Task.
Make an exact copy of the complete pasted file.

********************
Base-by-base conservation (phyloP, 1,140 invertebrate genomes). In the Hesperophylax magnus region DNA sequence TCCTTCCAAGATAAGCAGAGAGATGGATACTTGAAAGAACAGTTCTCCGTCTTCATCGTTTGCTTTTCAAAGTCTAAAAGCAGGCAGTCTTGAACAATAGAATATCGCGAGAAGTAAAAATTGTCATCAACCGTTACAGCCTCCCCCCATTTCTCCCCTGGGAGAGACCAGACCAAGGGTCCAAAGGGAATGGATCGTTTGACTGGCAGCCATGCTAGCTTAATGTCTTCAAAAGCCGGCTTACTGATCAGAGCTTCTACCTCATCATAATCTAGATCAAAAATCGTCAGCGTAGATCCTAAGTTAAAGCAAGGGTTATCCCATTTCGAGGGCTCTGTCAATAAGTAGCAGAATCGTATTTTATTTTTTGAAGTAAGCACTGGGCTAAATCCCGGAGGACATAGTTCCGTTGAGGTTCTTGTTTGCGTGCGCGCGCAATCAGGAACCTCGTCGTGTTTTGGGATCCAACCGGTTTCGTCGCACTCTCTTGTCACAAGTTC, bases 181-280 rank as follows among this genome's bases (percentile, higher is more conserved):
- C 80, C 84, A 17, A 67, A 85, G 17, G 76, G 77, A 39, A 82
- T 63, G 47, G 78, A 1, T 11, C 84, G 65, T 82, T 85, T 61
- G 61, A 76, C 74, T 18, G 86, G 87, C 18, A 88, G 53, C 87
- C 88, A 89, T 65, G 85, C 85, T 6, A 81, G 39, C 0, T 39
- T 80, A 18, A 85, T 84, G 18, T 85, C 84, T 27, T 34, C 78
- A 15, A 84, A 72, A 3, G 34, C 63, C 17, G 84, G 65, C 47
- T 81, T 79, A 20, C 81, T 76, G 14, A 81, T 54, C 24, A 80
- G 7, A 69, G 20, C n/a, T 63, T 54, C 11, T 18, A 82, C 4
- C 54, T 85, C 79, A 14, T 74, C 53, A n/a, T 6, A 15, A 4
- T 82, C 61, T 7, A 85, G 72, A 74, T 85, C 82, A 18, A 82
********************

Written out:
Base-by-base conservation (phyloP, 1,140 invertebrate genomes). In the Hesperophylax magnus region DNA sequence TCCTTCCAAGATAAGCAGAGAGATGGATACTTGAAAGAACAGTTCTCCGTCTTCATCGTTTGCTTTTCAAAGTCTAAAAGCAGGCAGTCTTGAACAATAGAATATCGCGAGAAGTAAAAATTGTCATCAACCGTTACAGCCTCCCCCCATTTCTCCCCTGGGAGAGACCAGACCAAGGGTCCAAAGGGAATGGATCGTTTGACTGGCAGCCATGCTAGCTTAATGTCTTCAAAAGCCGGCTTACTGATCAGAGCTTCTACCTCATCATAATCTAGATCAAAAATCGTCAGCGTAGATCCTAAGTTAAAGCAAGGGTTATCCCATTTCGAGGGCTCTGTCAATAAGTAGCAGAATCGTATTTTATTTTTTGAAGTAAGCACTGGGCTAAATCCCGGAGGACATAGTTCCGTTGAGGTTCTTGTTTGCGTGCGCGCGCAATCAGGAACCTCGTCGTGTTTTGGGATCCAACCGGTTTCGTCGCACTCTCTTGTCACAAGTTC, bases 181-280 rank as follows among this genome's bases (percentile, higher is more conserved):
- C 80, C 84, A 17, A 67, A 85, G 17, G 76, G 77, A 39, A 82
- T 63, G 47, G 78, A 1, T 11, C 84, G 65, T 82, T 85, T 61
- G 61, A 76, C 74, T 18, G 86, G 87, C 18, A 88, G 53, C 87
- C 88, A 89, T 65, G 85, C 85, T 6, A 81, G 39, C 0, T 39
- T 80, A 18, A 85, T 84, G 18, T 85, C 84, T 27, T 34, C 78
- A 15, A 84, A 72, A 3, G 34, C 63, C 17, G 84, G 65, C 47
- T 81, T 79, A 20, C 81, T 76, G 14, A 81, T 54, C 24, A 80
- G 7, A 69, G 20, C n/a, T 63, T 54, C 11, T 18, A 82, C 4
- C 54, T 85, C 79, A 14, T 74, C 53, A n/a, T 6, A 15, A 4
- T 82, C 61, T 7, A 85, G 72, A 74, T 85, C 82, A 18, A 82